Although the hippocampus is well known to play a central role in declarative memory, its importance for motivated behaviors, including social aggression, remains relatively unexplored. I will report that hippocampal CA2 pyramidal neurons, previously implicated in social memory storage, promote social aggression through output to a lateral septal circuit that disinhibits neurons in the ventral medial hypothalamus, which triggers attack on a conspecific. In vivo fiber-photometry revealed enhanced CA2 activity during social encounters, with a selective increase in CA2 output to LS preceding attacks. The social hormone arginine-vasopressin enhanced social aggression by acting on arginine-vasopressin receptors 1b on CA2 presynaptic terminals in lateral septum that enhance excitatory synaptic transmission. In this manner, vasopressin release in lateral septum may serve as a gate driven by an animal’s internal state that enables a single brain region to either store declarative memory of a social encounter or promote motivated social aggression.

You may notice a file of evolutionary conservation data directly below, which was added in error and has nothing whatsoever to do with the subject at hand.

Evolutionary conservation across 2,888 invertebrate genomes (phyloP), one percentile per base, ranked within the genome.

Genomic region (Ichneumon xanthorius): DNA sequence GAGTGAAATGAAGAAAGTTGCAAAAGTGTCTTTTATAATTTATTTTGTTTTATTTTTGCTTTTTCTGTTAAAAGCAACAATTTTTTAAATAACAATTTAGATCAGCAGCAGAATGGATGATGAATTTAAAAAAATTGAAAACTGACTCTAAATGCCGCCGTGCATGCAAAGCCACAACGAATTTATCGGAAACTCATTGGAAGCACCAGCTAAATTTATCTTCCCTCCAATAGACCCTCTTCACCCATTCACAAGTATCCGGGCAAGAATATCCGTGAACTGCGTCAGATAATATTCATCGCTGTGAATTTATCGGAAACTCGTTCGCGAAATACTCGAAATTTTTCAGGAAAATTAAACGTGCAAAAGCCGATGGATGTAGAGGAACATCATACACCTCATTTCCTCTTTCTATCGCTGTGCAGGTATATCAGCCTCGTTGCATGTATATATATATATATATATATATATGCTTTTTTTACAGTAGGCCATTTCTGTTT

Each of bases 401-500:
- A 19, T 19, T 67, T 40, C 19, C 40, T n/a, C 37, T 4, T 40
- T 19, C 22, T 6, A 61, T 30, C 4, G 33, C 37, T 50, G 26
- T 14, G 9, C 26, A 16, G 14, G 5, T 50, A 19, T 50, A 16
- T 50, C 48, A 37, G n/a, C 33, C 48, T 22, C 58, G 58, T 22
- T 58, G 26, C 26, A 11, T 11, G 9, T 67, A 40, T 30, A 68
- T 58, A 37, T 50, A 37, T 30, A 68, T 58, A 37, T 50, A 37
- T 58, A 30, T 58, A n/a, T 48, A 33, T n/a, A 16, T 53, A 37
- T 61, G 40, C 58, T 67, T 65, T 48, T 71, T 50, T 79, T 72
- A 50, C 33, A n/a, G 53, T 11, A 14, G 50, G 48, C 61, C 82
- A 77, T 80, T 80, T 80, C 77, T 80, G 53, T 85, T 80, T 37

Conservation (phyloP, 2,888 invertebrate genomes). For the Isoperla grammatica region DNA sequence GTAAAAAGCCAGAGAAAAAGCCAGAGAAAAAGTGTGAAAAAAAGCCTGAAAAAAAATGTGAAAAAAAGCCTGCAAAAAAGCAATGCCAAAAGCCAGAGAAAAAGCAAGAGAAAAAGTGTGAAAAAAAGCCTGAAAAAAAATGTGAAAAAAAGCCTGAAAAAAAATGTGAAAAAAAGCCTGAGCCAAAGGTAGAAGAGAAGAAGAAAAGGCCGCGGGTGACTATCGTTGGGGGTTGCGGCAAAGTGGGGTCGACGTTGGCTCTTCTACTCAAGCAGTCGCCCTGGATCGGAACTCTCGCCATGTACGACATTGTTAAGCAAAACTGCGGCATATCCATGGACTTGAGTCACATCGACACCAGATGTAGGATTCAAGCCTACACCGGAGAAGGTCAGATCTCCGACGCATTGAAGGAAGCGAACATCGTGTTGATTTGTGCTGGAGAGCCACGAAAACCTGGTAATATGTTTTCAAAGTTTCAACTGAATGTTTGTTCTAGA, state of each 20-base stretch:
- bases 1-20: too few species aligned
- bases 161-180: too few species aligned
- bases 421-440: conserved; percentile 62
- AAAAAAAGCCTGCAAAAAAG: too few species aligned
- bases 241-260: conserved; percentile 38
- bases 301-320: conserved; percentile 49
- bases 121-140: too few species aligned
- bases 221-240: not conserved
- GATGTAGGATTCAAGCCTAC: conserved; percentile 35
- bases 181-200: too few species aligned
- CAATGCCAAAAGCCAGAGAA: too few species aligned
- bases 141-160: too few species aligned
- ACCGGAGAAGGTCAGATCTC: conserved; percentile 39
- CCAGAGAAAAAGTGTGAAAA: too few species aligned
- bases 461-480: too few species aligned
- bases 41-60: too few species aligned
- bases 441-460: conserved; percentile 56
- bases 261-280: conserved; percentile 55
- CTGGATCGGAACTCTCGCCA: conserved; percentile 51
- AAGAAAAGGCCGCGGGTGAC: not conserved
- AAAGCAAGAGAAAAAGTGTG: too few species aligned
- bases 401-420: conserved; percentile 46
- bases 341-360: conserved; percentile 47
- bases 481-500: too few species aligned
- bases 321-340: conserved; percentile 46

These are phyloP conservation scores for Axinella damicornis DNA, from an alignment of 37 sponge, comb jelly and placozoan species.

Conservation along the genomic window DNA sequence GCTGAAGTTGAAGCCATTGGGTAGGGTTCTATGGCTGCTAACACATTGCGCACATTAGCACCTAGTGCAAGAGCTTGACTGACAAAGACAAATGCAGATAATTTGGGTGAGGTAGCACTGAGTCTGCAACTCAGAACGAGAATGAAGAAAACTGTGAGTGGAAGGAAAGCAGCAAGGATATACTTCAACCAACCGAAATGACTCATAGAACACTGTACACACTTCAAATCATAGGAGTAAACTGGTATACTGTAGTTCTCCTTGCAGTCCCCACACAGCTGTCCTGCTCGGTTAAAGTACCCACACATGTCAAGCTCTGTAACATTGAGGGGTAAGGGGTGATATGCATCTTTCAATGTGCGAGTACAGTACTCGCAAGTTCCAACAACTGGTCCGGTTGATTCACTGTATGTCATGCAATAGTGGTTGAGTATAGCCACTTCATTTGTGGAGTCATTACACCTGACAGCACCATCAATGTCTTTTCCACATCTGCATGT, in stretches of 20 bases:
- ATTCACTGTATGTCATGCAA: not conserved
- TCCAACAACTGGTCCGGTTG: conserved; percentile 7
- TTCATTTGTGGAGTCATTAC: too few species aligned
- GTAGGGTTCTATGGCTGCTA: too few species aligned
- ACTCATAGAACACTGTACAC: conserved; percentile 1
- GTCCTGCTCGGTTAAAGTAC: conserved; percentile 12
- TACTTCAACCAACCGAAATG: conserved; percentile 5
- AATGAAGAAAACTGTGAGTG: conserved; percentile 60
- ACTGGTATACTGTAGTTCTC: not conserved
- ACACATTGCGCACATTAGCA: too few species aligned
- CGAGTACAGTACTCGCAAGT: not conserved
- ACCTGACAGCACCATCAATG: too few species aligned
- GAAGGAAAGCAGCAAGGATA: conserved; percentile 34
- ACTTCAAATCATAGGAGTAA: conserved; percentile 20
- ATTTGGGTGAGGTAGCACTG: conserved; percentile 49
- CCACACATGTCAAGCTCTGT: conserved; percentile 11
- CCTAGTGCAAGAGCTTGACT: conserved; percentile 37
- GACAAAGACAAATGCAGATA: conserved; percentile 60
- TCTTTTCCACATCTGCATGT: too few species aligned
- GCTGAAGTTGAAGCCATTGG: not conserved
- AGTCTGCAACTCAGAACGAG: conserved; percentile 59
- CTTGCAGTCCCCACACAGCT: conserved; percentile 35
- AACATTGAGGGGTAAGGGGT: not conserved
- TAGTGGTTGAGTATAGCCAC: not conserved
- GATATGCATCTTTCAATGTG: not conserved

Friday, January 12 at 4:00pm to 5:00pm
Icahn School of Medicine at Mount Sinai, Hess Seminar Room B
One Gustave L. Levy Place New York, NY 10029-6574